Jacob Greenberg: Living Language

Jacob Greenberg: Living Language cover

Living Language is pianist Jacob Greenberg’s consideration of musical style and evolving cultural legacy, across a broad range of pieces. This disc explores how composers build on their history with a highly personal creative vocabulary, bringing their work forward into the present; these artists give thoughtful tribute while also seeking renewal. The program features Béla Bartók’s virtuosic Improvisations on Hungarian Peasant Songs, the boogie-woogie and stride piano-inspired Endless Shout by George Lewis, Chopin’s patriotic and wistful op. 41 Mazurkas, Wang Lu’s modernized guqin music titled Constellations Apart (a premiere recording), and Leoš Janáček’s kaleidoscopic suite In the Mists, rooted in the rhythms of spoken Czech and marked by profound grief.

Program Notes

A musical language, a stylistic legacy, a cultural heritage. A perceptive composer recognizes their roots, but simply reproducing what one knows is something less than composing. An artist can build on their history with a creative vocabulary, bringing it forward into the present, giving thoughtful tribute while also seeking renewal. The result can be inimitable.

One can gather from Béla Bartók’s recording of his own Improvisations that the pieces were conceived with capricious spontaneity. But the work nevertheless shows the essence of Bartók’s aesthetic and style: a total integration of his beloved folk source material and a compositional process guided by harmony, intervallic consistency, and melodic invention. Like the best of Bartók’s piano music, it shows a carefully calibrated wildness of imagination, even in the meditative movements.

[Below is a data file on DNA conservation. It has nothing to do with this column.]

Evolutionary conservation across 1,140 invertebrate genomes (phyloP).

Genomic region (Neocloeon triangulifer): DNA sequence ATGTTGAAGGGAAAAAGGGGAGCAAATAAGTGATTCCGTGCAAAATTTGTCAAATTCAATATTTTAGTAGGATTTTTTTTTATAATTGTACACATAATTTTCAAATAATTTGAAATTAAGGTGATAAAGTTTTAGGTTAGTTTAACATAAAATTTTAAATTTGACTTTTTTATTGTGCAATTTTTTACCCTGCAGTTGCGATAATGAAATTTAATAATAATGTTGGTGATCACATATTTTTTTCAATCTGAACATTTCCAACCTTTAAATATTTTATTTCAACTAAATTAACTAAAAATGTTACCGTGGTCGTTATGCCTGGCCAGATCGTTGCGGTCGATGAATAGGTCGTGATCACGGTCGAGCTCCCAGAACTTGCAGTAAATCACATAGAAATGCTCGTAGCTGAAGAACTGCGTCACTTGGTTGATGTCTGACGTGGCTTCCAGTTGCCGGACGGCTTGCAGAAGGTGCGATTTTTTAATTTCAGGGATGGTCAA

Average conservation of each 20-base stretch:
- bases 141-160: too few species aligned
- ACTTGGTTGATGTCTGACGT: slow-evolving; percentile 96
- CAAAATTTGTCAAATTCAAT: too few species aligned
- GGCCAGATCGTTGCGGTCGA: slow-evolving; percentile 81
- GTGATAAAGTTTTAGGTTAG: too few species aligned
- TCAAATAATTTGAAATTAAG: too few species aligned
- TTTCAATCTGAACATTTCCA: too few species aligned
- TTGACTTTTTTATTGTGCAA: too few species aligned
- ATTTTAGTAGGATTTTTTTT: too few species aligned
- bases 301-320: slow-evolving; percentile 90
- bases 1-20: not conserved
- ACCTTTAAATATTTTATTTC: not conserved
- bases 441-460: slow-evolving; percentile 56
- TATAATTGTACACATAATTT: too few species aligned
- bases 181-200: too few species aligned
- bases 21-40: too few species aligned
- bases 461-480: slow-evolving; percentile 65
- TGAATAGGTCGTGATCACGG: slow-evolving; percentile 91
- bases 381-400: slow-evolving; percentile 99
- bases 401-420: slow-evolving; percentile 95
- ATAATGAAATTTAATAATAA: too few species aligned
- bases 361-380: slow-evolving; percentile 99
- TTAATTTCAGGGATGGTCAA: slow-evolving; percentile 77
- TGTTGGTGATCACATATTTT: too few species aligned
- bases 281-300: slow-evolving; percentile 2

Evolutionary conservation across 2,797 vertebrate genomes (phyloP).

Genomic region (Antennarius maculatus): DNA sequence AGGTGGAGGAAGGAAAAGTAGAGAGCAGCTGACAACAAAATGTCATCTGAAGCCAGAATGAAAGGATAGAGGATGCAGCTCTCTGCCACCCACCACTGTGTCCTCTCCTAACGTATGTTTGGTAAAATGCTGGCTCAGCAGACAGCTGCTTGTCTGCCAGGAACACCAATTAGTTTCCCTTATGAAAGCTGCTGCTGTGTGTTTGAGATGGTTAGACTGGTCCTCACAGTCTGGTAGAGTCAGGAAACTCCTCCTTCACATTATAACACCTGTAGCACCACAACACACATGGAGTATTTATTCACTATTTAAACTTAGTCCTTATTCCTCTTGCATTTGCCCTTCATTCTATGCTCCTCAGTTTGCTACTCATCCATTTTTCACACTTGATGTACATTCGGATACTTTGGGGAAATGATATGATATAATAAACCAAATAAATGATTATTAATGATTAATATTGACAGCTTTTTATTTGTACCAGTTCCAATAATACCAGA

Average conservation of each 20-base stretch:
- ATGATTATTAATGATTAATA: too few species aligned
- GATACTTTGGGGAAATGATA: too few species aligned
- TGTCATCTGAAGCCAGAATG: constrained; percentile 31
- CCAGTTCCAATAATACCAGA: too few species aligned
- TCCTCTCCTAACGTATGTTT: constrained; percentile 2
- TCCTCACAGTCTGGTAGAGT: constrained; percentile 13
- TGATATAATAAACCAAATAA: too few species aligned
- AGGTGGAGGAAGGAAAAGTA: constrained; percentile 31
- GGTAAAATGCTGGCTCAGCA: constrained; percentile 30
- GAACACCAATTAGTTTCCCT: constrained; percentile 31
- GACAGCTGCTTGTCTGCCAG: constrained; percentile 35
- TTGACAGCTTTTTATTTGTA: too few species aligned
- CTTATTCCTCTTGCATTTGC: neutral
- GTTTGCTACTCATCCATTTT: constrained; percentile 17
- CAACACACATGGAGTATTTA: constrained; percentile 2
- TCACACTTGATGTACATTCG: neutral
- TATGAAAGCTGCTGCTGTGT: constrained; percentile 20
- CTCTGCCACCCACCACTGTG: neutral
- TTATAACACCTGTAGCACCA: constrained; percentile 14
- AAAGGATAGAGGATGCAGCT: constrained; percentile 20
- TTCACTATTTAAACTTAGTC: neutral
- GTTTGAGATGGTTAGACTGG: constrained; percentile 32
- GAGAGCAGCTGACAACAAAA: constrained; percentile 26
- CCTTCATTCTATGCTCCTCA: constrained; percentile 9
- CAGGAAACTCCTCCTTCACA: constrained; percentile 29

Endless Shout is part of an open-ended, striated network of sonic codes that announce membership in what literary theorist Houston A. Baker Jr. calls the “blues matrix.” Baker’s notion of “blues utterance” presents a living, mutable, mobile, noisy, unstable, vibrant—and ultimately infinite set of postmodern possibilities. The work pays homage to the great stride and boogie-woogie pianists: James P. Johnson, Luckey Roberts, Willie “The Lion” Smith, Thomas “Fats” Waller, Albert Ammons, Pete Johnson, Meade Lux Lewis, Dorothy Donegan, and Winifred Atwell. Endless Shout is dedicated to Muhal Richard Abrams (1930-2018), whose passion for the music of these brilliant artists led me to a deeper understanding of their impact on American culture, while provoking me to reinterpret blues utterance in the light of my own present-day experience. The piece was commissioned by the pianist Frederic Rzewski. —George Lewis

Frédéric Chopin’s op. 41 Mazurkas are strikingly varied in mood. The unique rhythmic hesitancy that is typical of the Polish mazurka dance, often lingering on the second or third beat of the bar, invites a performer’s intimate approach. Like improvisations, the pieces have both big and subtle surprises, and a quirky eloquence. Chopin’s Mazurkas are not deconstructions of the dance, but idealized expansions, infused with national pride. The composer’s signature harmonies are the portal to maximized expression in a miniature form.

Unconstrained musical tendrils flow separately and converge, arriving at moments of distillation. Streams sprawl, quiver, pulsate, and flourish. Constellations are held apart at a distance, yet are intimately and tenderly connected through their shared material. The temporal and timbral fluidity from ancient qin improvisation inspired the confluence of gestures and harmonic colors, making this piece both contemplative and a spontaneous exploration. This commission is dedicated to Jacob Greenberg with admiration.